Wednesday, February 27, 2008

Apologies, thanks, news and cuteness

Apologies for the missing post everyone - the unfortunate consequence of multiple crises on both sides of the big pond!
  • Firstly, a thank you to the tagboarder who sent us the gorgeous photo above. From Journal Now, it shows a two year old Jennifer Ehle in 1972, the year her father received the North Carolina Award.

  • A second thank you to all of you who alerted us to the deleted scenes on the DVD of Michael Clayton, in which there are brief snippets of Ms Ehle as Brini Glass. Courier Post Online lists the DVD extras as consisting of 'a commentary track and deleted scenes, including a subplot involving Jennifer Ehle as Clayton's girlfriend'. The Morning Call adds a reassurance from director/writer Tony Gilroy:
[...] ''The sequence wasn't cut for quality,'' said Gilroy, who excised any hint of the relationship because it made our anti-hero seem less desperate. [...]

Post-Gazette Now also comment briefly on the film. The Cambridge Student Online have interviewed Tom Wilkinson - one of the stars of the film - if you are interested. There is one mention of Ms Ehle, but no discussion of her deleted role. As you may know, Michael Clayton won an Oscar this week, and can now be purchased.

In other news:

[...] I noticed the wonderful Tony-winning Jennifer Ehle (Escape from Utopia) starring in a recent "Hallmark Hall of Fame" film "The Russell Girl". ... Ehle was once again outstanding. [...]

[...] Gavin O'Connor...wants answers. [He is] blaming the AWOL status of his movie on New Line chairman Bob Shaye. The writer-director is so incensed that he said he will withhold "Warrior," a script he's due to deliver to the studio in the next few weeks, until he knows the fate of his film. The director is also exploring the possibility of extricating "Pride and Glory" after New Line told him the picture wouldn't likely be released until next year. ... Trailers for the film have been running since fall before "No Country for Old Men," "Atonement" and "American Gangster." ...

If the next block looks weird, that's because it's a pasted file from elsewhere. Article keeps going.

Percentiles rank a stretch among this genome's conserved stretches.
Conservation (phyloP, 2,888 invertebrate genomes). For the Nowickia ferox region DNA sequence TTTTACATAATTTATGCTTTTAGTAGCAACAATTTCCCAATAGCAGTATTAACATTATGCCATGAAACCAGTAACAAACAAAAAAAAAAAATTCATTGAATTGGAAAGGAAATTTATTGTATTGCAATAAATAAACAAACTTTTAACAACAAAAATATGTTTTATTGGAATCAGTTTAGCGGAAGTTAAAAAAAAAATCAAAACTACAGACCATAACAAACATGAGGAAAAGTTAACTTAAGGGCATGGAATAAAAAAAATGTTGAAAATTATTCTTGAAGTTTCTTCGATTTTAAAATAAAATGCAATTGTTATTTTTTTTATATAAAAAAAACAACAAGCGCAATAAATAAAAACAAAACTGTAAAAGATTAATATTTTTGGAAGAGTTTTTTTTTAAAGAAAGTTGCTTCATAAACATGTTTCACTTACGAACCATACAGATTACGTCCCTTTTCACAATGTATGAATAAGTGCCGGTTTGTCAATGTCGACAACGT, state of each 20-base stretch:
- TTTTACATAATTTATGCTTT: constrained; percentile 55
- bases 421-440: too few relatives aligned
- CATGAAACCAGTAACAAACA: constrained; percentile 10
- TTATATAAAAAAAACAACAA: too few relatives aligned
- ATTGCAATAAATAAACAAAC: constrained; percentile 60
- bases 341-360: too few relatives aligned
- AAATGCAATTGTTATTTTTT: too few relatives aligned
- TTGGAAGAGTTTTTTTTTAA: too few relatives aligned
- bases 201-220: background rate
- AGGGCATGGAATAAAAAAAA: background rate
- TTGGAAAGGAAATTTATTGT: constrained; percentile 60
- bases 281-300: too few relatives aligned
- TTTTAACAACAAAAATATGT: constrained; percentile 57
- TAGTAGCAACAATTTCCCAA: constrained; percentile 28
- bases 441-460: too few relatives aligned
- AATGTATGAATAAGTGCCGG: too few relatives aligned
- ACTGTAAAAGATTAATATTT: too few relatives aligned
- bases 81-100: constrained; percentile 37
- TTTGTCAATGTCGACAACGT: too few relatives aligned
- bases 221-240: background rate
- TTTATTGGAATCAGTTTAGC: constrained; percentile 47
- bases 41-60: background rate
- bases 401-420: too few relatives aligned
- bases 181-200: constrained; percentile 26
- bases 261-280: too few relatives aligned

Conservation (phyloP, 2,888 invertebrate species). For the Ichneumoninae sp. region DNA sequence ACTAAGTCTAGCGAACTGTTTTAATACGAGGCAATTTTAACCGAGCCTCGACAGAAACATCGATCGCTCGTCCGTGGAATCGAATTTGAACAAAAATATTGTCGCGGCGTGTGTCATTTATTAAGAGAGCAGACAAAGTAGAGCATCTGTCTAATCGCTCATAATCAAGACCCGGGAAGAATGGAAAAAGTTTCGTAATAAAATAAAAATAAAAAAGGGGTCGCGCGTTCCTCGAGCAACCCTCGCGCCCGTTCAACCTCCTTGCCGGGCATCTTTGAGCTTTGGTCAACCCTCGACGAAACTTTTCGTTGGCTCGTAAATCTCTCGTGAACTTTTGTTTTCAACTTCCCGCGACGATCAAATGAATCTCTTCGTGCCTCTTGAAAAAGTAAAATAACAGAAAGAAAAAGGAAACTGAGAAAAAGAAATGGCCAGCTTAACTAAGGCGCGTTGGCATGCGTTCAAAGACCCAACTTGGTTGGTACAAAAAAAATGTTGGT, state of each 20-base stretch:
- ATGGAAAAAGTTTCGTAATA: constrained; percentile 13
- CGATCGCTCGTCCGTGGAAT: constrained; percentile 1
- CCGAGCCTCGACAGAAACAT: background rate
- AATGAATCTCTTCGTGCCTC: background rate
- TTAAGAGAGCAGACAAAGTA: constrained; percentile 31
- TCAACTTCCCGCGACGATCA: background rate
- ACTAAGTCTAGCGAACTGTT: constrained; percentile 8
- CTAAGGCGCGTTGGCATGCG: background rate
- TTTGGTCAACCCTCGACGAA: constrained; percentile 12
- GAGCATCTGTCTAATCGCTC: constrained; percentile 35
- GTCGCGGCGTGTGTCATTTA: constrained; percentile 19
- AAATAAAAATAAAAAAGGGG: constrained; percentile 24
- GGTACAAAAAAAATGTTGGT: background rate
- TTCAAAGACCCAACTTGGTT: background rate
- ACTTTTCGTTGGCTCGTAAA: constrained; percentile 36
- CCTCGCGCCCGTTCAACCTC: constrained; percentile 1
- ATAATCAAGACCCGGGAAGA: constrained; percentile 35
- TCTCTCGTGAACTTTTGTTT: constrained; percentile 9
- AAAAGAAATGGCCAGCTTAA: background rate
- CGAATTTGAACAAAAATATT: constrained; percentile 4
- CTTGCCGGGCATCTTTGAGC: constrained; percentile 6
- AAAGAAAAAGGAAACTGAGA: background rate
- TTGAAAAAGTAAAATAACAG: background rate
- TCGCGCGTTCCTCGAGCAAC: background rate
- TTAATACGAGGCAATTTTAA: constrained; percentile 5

"It was a joy making the movie, but then something happened internally at that company," O'Connor said. "I don't think Bob Shaye believes in it, and he's decided he'll only release (sure bet) films. He never had the decency to call me. We've delivered something special and unique, a film that's not for everybody but has something to say." ...

"Pride and Glory" was screened at CAA headquarters late last week to begin getting word out that it may need a new home, though getting another distributor to pay full price to adopt a $30 million orphan won't be easy. [...]

Members of the cast have also given their thoughts. Ed Norton argues:
[...] "This isn't about New Line not knowing the film is strong; I just think there is a paralysis right now that has to do with much bigger issues than any particular film. We're a victim of the moment, and I just hope they will either find a way to give the film its due or graciously let us do it with someone else." [...]
Colin Farrell and Jon Voight say, respectively:
[...] "This is the first time it's happened to me, where a film I believed in so strongly, not only as entertainment but for its pertinent message and great performances, sits on a shelf. This is bizarre."

"It ain't over till it's over," ... "Obviously, things are going on over there, and I've seen this situation before, where a studio dilemma created hardship for a film of quality. You don't want to put it aside for long, though, because you can lose your momentum." [...]
  • In terms of Pride and Prejudice, the re-showing in America may have come to an end, but thankfully the discussion about it most certainly has not! Jane Austen Today draw our attention to a critique written on the 1995 adaptation printed in Literature Film Quarterly back in 1999. On a less serious note, visit Stardoll if you fancy dressing a virtual Lizzy Bennet and Darcy from a selection of items in the Austen era wardrobe. Alternatively, check out this novel, about a woman with a 'fairly serious addiction' to the 1995 adaptation who ends up at a 'resort' for Janeites called Pembrook Park. See the author's website for more information and Austen-related amusement.

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